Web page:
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U.S. Department of Health and Human Services

Animal & Veterinary

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U.S. Completes Investigation of BSE-Infected Cow in Texas

FDA Veterinarian Newsletter July/August 2005 Volume XX, No IV

After investigating the report of a cow in Texas found in June to be infected with bovine spongiform encephalopathy (BSE), Federal officials reported that appropriate safeguards were in place and working, which prevented the further spread of the disease.

The infected animal was destroyed and did not get into the food, feed, or pet food supply, officials said. This was the first native born cow in the United States found to be infected with BSE.

The U.S. Department of Agriculture (USDA), which is in charge of tracking and preventing animal disease, reported the infected animal to the Food and Drug Administration (FDA) on June 24, 2005. To determine if any other animals or offspring of animals from the herd of the infected animal were infected with BSE, USDA tracked down as many as it could of the 200 adult and 213 calves associated with the infected animals. No additional BSE was found.

Meanwhile, FDA officials, along with the Texas Animal Health Commission and the Texas Feed and Fertilizer Control Service, investigated the sources of feed given the infected animal to see if they could discover the source of the infectious material. In addition, the Federal and State authorities tracked the disposition of all animals associated with the infected cow to be sure the provisions of FDA’s 1997 BSE rule were followed.

The investigation concluded that the 1997 feed rule, which prohibits the feeding of most mammalian protein to cattle and other ruminants, was being followed. At an August 30 press teleconference, Dr. Stephen Sundlof, director of FDA’s Center for Veterinary Medicine, said that the investigation revealed that all companies involved were complying with the 1997 BSE feed rule.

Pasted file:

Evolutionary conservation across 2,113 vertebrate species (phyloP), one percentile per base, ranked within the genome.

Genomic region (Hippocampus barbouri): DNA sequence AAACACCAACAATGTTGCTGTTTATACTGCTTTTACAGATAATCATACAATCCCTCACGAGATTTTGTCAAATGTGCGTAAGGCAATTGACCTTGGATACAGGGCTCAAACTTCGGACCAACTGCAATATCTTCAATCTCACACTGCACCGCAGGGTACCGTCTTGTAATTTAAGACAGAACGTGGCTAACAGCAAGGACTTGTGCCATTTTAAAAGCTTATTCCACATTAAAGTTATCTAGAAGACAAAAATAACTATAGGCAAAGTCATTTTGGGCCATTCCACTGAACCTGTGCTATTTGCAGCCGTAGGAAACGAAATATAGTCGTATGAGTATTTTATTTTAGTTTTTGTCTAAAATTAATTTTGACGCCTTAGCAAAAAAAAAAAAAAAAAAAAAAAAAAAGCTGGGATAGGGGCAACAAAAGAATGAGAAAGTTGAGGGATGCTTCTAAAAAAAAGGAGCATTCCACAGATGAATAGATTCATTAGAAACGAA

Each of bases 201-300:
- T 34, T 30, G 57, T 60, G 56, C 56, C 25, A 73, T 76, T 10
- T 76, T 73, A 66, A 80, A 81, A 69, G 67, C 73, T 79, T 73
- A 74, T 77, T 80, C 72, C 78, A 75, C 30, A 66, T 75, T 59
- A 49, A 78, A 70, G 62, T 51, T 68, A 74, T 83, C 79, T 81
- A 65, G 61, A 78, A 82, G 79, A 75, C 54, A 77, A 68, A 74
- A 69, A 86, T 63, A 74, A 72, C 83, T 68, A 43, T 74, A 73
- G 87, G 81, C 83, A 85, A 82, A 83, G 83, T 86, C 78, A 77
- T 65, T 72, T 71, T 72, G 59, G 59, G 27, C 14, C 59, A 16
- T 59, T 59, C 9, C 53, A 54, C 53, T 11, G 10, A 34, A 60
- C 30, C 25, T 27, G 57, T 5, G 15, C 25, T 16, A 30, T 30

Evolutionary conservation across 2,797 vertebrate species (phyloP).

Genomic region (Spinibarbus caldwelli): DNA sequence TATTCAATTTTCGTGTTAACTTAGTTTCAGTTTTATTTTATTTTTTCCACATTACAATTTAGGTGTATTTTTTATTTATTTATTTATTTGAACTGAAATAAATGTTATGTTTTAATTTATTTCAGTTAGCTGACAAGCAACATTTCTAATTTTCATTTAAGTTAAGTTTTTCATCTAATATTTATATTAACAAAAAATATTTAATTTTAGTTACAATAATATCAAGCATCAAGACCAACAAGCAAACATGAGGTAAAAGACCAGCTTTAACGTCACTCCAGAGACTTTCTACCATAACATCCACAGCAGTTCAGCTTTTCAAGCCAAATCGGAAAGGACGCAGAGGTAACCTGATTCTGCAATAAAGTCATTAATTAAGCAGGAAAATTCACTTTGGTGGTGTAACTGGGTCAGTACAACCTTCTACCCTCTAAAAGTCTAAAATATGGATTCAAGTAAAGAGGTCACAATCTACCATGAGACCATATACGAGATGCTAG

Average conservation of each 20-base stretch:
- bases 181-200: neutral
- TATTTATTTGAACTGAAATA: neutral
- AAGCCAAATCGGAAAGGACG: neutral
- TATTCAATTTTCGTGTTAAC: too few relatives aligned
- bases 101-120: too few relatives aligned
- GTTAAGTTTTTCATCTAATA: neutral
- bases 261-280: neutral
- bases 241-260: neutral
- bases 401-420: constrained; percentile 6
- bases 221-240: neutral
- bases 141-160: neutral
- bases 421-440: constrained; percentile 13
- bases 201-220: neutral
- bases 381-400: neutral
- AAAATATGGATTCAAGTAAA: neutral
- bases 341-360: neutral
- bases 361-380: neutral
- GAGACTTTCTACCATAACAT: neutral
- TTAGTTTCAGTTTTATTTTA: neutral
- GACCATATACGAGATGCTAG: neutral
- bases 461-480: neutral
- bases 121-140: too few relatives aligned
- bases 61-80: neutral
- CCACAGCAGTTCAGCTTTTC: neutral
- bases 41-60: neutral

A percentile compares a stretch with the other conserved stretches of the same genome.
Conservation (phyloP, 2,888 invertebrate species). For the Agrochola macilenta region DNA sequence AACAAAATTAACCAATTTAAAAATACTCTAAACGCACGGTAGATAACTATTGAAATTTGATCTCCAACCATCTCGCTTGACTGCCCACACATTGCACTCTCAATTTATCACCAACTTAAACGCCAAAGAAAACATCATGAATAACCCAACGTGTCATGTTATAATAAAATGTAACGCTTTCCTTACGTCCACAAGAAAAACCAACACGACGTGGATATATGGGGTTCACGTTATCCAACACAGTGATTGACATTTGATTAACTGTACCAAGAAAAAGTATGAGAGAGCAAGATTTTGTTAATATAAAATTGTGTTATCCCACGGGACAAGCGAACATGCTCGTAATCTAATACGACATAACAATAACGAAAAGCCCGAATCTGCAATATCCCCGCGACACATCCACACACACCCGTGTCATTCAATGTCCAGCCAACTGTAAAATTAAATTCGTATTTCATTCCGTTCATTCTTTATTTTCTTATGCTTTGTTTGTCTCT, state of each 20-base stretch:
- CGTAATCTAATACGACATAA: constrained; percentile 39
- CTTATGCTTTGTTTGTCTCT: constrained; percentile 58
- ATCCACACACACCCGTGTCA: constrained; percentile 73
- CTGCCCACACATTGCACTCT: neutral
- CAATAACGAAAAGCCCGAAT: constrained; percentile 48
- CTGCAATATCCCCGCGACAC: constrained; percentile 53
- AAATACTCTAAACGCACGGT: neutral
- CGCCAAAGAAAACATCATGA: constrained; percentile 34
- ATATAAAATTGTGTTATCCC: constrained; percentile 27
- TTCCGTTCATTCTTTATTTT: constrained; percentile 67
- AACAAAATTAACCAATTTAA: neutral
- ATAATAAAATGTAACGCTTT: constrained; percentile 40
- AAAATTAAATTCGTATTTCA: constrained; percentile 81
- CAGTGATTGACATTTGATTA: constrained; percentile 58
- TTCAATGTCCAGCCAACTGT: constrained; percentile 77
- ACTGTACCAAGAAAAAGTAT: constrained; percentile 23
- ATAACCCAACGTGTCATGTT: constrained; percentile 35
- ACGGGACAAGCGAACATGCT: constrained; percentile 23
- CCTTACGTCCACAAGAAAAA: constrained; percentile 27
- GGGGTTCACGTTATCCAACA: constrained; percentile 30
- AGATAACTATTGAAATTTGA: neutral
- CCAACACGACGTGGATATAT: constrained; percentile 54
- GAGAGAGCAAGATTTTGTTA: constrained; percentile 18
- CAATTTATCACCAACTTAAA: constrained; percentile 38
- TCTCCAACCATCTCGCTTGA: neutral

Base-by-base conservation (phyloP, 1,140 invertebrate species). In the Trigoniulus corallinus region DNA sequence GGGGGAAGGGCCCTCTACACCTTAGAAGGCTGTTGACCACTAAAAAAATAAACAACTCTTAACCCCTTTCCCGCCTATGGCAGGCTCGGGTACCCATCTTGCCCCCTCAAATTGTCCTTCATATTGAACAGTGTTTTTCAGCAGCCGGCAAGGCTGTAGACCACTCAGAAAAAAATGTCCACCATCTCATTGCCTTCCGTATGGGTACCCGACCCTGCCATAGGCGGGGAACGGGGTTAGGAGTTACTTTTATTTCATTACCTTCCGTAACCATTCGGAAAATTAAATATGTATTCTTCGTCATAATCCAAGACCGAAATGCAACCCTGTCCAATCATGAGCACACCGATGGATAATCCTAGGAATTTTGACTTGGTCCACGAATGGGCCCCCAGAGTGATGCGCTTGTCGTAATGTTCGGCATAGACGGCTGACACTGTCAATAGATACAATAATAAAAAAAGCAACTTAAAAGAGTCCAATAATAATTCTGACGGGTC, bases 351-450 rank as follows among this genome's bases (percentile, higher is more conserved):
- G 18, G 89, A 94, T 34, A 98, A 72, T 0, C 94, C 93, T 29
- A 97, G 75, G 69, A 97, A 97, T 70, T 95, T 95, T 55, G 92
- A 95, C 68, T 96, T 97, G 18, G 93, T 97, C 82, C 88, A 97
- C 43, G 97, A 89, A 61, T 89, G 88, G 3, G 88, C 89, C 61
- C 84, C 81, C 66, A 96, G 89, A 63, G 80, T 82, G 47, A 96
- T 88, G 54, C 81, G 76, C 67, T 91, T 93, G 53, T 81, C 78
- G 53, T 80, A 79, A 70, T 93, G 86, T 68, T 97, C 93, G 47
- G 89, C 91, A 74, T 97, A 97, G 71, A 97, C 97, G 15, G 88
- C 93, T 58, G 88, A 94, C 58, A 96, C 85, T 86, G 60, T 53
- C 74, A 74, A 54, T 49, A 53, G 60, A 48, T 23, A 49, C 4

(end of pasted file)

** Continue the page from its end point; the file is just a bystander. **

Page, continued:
FDA’s investigation identified 21 feed products used on the farm. FDA and State investigators went to three retail feed stores that had supplied the feed, and to nine feed mills that made the feed. According to Dr. Sundlof, “This investigation found no feed products used on the farm since 1997 had been formulated to contain prohibited mammalian protein.”

According to Dr. Sundlof, the infected cow, which was approximately 12 years old, had “very likely consumed contaminated feed well before 1997….”

The animals associated with the infected cow were properly handled during slaughter and disposition under the feed rule, Dr. Sundlof said: “The investigation into the disposition of herd-mates from this farm involved visits to nine slaughter plants and eight rendering plants. The investigation found that all rendering plants were operating in compliance with the BSE ruminant feed rule. A review of the inspection history of each of these rendering firms found no violation.”

On October 6, FDA announced proposed rules to further reduce the risk of BSE in the United States. The proposal would ban certain high risk cattle material from use in all feeds and pet foods. (See related story on page 1, “FDA Proposes Tighter Feed Ban to Prevent BSE.”)